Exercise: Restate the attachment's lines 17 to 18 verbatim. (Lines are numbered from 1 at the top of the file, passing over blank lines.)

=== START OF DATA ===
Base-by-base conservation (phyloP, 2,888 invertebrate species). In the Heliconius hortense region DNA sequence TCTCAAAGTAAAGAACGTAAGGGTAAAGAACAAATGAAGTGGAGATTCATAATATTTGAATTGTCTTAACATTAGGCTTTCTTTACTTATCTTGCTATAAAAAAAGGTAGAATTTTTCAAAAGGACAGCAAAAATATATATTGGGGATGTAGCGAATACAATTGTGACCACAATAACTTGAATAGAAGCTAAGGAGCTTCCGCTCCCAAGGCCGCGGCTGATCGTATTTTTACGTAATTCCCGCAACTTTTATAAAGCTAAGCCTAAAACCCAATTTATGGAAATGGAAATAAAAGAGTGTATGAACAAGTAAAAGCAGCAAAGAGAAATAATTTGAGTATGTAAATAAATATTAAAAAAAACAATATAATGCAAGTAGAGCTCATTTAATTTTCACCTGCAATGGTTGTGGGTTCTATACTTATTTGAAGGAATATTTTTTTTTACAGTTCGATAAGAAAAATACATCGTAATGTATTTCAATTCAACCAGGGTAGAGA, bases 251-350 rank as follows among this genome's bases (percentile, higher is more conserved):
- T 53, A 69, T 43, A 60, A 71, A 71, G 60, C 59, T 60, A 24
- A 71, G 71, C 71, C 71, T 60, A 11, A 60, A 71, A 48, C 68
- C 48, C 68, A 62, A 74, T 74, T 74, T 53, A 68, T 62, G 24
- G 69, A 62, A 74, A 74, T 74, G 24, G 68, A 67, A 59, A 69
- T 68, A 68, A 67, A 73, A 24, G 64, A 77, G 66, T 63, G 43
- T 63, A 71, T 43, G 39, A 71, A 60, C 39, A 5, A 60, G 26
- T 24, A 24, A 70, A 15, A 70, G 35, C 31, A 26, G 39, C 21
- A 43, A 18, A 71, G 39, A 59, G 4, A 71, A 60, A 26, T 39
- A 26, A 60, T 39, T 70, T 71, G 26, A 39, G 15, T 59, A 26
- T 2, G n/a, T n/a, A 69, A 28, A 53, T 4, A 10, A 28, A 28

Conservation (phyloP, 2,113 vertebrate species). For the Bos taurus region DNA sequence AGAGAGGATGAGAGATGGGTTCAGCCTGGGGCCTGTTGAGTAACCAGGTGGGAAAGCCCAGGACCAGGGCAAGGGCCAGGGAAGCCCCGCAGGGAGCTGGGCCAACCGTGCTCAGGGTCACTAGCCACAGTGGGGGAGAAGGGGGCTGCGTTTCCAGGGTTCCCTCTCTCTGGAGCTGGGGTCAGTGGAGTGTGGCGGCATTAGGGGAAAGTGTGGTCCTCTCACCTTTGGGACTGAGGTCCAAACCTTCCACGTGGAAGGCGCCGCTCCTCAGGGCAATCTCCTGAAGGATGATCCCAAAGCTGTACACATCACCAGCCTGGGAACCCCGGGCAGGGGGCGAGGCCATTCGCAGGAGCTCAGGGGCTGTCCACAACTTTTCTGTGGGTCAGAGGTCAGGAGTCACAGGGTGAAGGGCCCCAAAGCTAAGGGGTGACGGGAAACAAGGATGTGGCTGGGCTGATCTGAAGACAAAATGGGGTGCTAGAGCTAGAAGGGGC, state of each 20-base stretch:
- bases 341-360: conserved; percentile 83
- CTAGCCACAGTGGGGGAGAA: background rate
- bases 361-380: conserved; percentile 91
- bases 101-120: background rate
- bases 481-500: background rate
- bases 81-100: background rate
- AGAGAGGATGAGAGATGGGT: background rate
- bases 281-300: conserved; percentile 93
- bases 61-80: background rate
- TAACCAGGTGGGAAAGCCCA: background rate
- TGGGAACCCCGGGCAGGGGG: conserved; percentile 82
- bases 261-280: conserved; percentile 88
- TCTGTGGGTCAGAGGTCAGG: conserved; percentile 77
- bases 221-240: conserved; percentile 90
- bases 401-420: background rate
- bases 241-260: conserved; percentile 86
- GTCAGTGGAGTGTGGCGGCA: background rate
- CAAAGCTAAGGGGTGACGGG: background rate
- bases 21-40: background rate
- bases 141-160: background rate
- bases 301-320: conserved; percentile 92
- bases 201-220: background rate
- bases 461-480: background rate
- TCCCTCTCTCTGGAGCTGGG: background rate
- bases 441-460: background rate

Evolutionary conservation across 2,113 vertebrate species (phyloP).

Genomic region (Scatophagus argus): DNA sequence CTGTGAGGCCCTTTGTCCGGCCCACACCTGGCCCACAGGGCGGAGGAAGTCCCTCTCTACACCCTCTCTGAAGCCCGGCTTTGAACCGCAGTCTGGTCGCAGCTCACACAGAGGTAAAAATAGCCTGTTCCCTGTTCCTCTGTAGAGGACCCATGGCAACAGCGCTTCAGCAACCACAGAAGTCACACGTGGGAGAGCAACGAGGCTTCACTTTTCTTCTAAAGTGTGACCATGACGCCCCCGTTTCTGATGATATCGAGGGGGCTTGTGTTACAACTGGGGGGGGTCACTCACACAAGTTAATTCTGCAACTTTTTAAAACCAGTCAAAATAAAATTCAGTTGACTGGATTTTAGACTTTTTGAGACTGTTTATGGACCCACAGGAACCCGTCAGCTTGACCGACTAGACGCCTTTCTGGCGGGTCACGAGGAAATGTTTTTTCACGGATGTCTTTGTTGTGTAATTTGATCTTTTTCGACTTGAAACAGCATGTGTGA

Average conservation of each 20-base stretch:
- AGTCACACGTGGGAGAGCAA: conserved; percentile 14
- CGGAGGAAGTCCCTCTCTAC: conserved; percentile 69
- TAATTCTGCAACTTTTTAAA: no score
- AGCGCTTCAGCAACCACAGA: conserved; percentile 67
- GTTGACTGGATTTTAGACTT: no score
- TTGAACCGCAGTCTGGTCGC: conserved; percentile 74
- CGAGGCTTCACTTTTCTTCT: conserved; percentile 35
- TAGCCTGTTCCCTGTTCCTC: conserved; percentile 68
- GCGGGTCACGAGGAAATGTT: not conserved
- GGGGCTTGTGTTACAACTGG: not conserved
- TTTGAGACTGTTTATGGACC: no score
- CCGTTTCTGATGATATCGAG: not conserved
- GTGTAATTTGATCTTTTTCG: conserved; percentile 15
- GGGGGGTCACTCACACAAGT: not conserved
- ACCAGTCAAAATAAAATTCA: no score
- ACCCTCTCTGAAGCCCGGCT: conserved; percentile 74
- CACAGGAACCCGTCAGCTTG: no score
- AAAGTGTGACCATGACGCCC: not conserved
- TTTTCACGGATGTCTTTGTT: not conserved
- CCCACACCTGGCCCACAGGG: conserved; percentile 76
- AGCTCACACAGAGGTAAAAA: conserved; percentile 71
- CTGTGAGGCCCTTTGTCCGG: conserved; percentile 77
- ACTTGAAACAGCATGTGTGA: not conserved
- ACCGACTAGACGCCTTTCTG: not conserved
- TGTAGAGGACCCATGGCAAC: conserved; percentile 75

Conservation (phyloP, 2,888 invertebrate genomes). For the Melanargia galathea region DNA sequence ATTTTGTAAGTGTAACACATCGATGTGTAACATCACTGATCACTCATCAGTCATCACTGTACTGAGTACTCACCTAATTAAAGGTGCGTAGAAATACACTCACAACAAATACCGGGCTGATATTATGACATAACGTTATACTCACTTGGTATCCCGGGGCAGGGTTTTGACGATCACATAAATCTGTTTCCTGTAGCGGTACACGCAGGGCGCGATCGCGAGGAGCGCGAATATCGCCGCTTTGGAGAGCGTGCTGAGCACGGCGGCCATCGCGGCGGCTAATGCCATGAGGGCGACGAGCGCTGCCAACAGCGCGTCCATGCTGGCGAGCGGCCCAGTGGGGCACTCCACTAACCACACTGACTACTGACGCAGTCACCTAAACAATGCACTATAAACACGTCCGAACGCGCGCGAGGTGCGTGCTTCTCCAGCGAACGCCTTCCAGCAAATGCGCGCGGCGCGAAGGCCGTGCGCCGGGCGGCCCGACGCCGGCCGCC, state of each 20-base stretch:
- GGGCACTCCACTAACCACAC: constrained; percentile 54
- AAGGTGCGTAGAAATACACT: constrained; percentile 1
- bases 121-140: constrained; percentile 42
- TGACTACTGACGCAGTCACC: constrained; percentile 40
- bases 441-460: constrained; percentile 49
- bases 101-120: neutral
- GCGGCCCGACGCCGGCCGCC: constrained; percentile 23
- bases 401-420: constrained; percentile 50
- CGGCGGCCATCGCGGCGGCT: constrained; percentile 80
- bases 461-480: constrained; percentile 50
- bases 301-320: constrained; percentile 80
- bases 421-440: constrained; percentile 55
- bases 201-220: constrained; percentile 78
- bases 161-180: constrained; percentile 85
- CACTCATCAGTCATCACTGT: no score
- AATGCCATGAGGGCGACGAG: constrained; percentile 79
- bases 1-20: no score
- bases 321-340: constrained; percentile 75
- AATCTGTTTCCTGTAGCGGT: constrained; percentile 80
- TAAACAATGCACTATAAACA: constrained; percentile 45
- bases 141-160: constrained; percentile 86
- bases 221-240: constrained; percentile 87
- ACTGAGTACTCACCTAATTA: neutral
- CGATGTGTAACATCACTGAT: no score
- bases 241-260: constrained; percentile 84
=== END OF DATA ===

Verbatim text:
- bases 481-500: background rate
- bases 81-100: background rate